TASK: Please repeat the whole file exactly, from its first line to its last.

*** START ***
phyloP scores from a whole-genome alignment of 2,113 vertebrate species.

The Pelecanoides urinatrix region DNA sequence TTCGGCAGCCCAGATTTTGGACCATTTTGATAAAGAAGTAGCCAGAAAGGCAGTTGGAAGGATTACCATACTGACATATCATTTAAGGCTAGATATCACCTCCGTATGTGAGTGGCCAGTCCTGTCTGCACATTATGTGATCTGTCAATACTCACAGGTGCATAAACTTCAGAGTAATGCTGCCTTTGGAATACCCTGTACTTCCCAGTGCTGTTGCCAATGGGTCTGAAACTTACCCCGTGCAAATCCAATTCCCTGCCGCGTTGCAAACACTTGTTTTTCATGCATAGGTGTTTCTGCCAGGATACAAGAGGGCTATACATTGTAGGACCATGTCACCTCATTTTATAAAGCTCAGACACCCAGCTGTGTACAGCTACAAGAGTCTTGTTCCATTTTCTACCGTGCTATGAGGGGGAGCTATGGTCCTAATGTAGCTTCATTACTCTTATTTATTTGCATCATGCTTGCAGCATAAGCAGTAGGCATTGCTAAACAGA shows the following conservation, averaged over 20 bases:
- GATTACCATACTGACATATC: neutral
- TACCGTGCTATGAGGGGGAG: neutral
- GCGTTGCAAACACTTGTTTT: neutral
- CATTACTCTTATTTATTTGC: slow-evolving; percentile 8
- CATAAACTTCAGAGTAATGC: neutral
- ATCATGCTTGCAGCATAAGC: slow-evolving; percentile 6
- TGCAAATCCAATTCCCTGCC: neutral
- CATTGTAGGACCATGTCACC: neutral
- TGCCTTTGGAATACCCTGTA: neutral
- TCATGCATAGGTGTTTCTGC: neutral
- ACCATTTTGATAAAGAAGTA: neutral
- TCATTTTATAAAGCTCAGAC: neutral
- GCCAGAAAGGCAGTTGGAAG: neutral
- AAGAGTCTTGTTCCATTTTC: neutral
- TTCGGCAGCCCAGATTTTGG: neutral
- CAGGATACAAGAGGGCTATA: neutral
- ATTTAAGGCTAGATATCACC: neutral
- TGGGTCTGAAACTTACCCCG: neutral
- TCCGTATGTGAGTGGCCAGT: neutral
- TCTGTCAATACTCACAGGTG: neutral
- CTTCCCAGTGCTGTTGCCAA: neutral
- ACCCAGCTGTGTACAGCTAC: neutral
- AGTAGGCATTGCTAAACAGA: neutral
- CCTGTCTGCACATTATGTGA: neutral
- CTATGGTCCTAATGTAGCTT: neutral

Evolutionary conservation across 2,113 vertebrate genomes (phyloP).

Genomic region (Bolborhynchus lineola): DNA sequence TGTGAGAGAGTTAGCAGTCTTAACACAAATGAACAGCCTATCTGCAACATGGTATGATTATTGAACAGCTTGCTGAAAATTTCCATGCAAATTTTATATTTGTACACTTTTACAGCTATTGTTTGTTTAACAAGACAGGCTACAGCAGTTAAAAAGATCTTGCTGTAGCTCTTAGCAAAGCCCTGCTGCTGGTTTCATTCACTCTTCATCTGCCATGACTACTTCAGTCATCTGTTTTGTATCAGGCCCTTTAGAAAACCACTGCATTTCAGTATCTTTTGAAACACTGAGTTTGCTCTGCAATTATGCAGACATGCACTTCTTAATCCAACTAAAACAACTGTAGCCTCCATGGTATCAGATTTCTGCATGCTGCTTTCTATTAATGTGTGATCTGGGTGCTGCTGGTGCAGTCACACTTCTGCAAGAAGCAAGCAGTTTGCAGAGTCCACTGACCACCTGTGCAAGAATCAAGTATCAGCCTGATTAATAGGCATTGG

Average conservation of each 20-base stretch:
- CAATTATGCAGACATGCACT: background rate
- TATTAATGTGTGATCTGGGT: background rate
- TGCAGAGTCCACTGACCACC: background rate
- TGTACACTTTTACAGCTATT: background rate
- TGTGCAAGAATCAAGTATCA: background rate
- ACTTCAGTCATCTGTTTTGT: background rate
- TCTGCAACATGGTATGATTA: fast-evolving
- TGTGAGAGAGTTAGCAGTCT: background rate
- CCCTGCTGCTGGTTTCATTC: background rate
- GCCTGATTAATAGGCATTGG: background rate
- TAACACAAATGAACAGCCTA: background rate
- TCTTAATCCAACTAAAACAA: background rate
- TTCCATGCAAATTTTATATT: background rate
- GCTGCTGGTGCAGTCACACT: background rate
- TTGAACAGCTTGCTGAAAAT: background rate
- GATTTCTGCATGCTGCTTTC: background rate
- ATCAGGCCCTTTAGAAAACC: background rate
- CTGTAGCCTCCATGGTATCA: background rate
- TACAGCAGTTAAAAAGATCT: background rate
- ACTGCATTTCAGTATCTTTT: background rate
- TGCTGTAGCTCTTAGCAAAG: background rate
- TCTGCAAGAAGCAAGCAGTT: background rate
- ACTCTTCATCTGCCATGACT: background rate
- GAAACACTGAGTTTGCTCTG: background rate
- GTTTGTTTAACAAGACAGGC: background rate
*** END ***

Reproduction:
phyloP scores from a whole-genome alignment of 2,113 vertebrate species.

The Pelecanoides urinatrix region DNA sequence TTCGGCAGCCCAGATTTTGGACCATTTTGATAAAGAAGTAGCCAGAAAGGCAGTTGGAAGGATTACCATACTGACATATCATTTAAGGCTAGATATCACCTCCGTATGTGAGTGGCCAGTCCTGTCTGCACATTATGTGATCTGTCAATACTCACAGGTGCATAAACTTCAGAGTAATGCTGCCTTTGGAATACCCTGTACTTCCCAGTGCTGTTGCCAATGGGTCTGAAACTTACCCCGTGCAAATCCAATTCCCTGCCGCGTTGCAAACACTTGTTTTTCATGCATAGGTGTTTCTGCCAGGATACAAGAGGGCTATACATTGTAGGACCATGTCACCTCATTTTATAAAGCTCAGACACCCAGCTGTGTACAGCTACAAGAGTCTTGTTCCATTTTCTACCGTGCTATGAGGGGGAGCTATGGTCCTAATGTAGCTTCATTACTCTTATTTATTTGCATCATGCTTGCAGCATAAGCAGTAGGCATTGCTAAACAGA shows the following conservation, averaged over 20 bases:
- GATTACCATACTGACATATC: neutral
- TACCGTGCTATGAGGGGGAG: neutral
- GCGTTGCAAACACTTGTTTT: neutral
- CATTACTCTTATTTATTTGC: slow-evolving; percentile 8
- CATAAACTTCAGAGTAATGC: neutral
- ATCATGCTTGCAGCATAAGC: slow-evolving; percentile 6
- TGCAAATCCAATTCCCTGCC: neutral
- CATTGTAGGACCATGTCACC: neutral
- TGCCTTTGGAATACCCTGTA: neutral
- TCATGCATAGGTGTTTCTGC: neutral
- ACCATTTTGATAAAGAAGTA: neutral
- TCATTTTATAAAGCTCAGAC: neutral
- GCCAGAAAGGCAGTTGGAAG: neutral
- AAGAGTCTTGTTCCATTTTC: neutral
- TTCGGCAGCCCAGATTTTGG: neutral
- CAGGATACAAGAGGGCTATA: neutral
- ATTTAAGGCTAGATATCACC: neutral
- TGGGTCTGAAACTTACCCCG: neutral
- TCCGTATGTGAGTGGCCAGT: neutral
- TCTGTCAATACTCACAGGTG: neutral
- CTTCCCAGTGCTGTTGCCAA: neutral
- ACCCAGCTGTGTACAGCTAC: neutral
- AGTAGGCATTGCTAAACAGA: neutral
- CCTGTCTGCACATTATGTGA: neutral
- CTATGGTCCTAATGTAGCTT: neutral

Evolutionary conservation across 2,113 vertebrate genomes (phyloP).

Genomic region (Bolborhynchus lineola): DNA sequence TGTGAGAGAGTTAGCAGTCTTAACACAAATGAACAGCCTATCTGCAACATGGTATGATTATTGAACAGCTTGCTGAAAATTTCCATGCAAATTTTATATTTGTACACTTTTACAGCTATTGTTTGTTTAACAAGACAGGCTACAGCAGTTAAAAAGATCTTGCTGTAGCTCTTAGCAAAGCCCTGCTGCTGGTTTCATTCACTCTTCATCTGCCATGACTACTTCAGTCATCTGTTTTGTATCAGGCCCTTTAGAAAACCACTGCATTTCAGTATCTTTTGAAACACTGAGTTTGCTCTGCAATTATGCAGACATGCACTTCTTAATCCAACTAAAACAACTGTAGCCTCCATGGTATCAGATTTCTGCATGCTGCTTTCTATTAATGTGTGATCTGGGTGCTGCTGGTGCAGTCACACTTCTGCAAGAAGCAAGCAGTTTGCAGAGTCCACTGACCACCTGTGCAAGAATCAAGTATCAGCCTGATTAATAGGCATTGG

Average conservation of each 20-base stretch:
- CAATTATGCAGACATGCACT: background rate
- TATTAATGTGTGATCTGGGT: background rate
- TGCAGAGTCCACTGACCACC: background rate
- TGTACACTTTTACAGCTATT: background rate
- TGTGCAAGAATCAAGTATCA: background rate
- ACTTCAGTCATCTGTTTTGT: background rate
- TCTGCAACATGGTATGATTA: fast-evolving
- TGTGAGAGAGTTAGCAGTCT: background rate
- CCCTGCTGCTGGTTTCATTC: background rate
- GCCTGATTAATAGGCATTGG: background rate
- TAACACAAATGAACAGCCTA: background rate
- TCTTAATCCAACTAAAACAA: background rate
- TTCCATGCAAATTTTATATT: background rate
- GCTGCTGGTGCAGTCACACT: background rate
- TTGAACAGCTTGCTGAAAAT: background rate
- GATTTCTGCATGCTGCTTTC: background rate
- ATCAGGCCCTTTAGAAAACC: background rate
- CTGTAGCCTCCATGGTATCA: background rate
- TACAGCAGTTAAAAAGATCT: background rate
- ACTGCATTTCAGTATCTTTT: background rate
- TGCTGTAGCTCTTAGCAAAG: background rate
- TCTGCAAGAAGCAAGCAGTT: background rate
- ACTCTTCATCTGCCATGACT: background rate
- GAAACACTGAGTTTGCTCTG: background rate
- GTTTGTTTAACAAGACAGGC: background rate